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Cold Spring Harbor Laboratory Press, Genome Research, 4(25), p. 459-466

DOI: 10.1101/gr.186684.114

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A recent bottleneck of Y chromosome diversity coincides with a global change in culture

Journal article published in 2015 by Monika Karmin, Lauri Saag, Mário Vicente, Melissa A. Wilson Sayres ORCID, Mari Järve, Anne-Mai Ilumäe, Ulvi Gerst Talas, Mario Mitt, Siiri Rootsi, Zuzana Faltyskova, Florian Clemente, Anne-Mai Ilumäe Reedik Mägi, Alexia Cardona, Ene Metspalu, Bayazit Yunusbayev and other authors.
This paper is made freely available by the publisher.
This paper is made freely available by the publisher.

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Abstract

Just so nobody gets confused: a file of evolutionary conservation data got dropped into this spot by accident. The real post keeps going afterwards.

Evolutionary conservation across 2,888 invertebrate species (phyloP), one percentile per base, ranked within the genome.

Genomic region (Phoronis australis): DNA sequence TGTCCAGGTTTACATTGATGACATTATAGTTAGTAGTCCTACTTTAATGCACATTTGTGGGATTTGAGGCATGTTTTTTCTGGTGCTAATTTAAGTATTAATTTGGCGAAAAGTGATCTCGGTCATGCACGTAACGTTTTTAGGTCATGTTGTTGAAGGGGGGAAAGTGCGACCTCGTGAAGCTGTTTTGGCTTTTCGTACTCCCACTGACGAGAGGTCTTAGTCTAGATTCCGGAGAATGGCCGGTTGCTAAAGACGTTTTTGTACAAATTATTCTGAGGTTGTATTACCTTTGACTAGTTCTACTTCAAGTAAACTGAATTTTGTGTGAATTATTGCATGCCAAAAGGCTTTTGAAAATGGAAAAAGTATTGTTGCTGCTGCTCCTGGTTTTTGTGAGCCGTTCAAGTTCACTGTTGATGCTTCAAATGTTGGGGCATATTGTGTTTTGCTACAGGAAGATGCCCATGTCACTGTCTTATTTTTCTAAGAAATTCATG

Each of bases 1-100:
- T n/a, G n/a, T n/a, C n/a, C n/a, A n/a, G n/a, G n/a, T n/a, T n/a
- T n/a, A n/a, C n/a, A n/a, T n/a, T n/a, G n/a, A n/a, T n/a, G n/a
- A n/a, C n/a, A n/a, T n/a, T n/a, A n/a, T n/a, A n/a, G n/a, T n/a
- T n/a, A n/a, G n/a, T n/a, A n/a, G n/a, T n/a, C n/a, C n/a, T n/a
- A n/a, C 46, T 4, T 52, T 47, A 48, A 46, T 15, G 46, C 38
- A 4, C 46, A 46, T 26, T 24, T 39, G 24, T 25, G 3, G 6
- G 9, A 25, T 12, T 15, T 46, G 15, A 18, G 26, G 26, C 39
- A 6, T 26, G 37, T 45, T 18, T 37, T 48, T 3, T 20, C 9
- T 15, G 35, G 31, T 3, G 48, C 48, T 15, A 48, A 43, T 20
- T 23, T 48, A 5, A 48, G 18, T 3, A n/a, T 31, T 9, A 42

It is commonly thought that human genetic diversity in non-African populations was shaped primarily by an out-of-Africa dispersal 50–100 thousand yr ago (kya). Here, we present a study of 456 geographically diverse high-coverage Y chromosome sequences, including 299 newly reported samples. Applying ancient DNA calibration, we date the Y-chromosomal most recent common ancestor (MRCA) in Africa at 254 (95% CI 192–307) kya and detect a cluster of major non-African founder haplogroups in a narrow time interval at 47–52 kya, consistent with a rapid initial colonization model of Eurasia and Oceania after the out-of-Africa bottleneck. In contrast to demographic reconstructions based on mtDNA, we infer a second strong bottleneck in Y-chromosome lineages dating to the last 10 ky. We hypothesize that this bottleneck is caused by cultural changes affecting variance of reproductive success among males.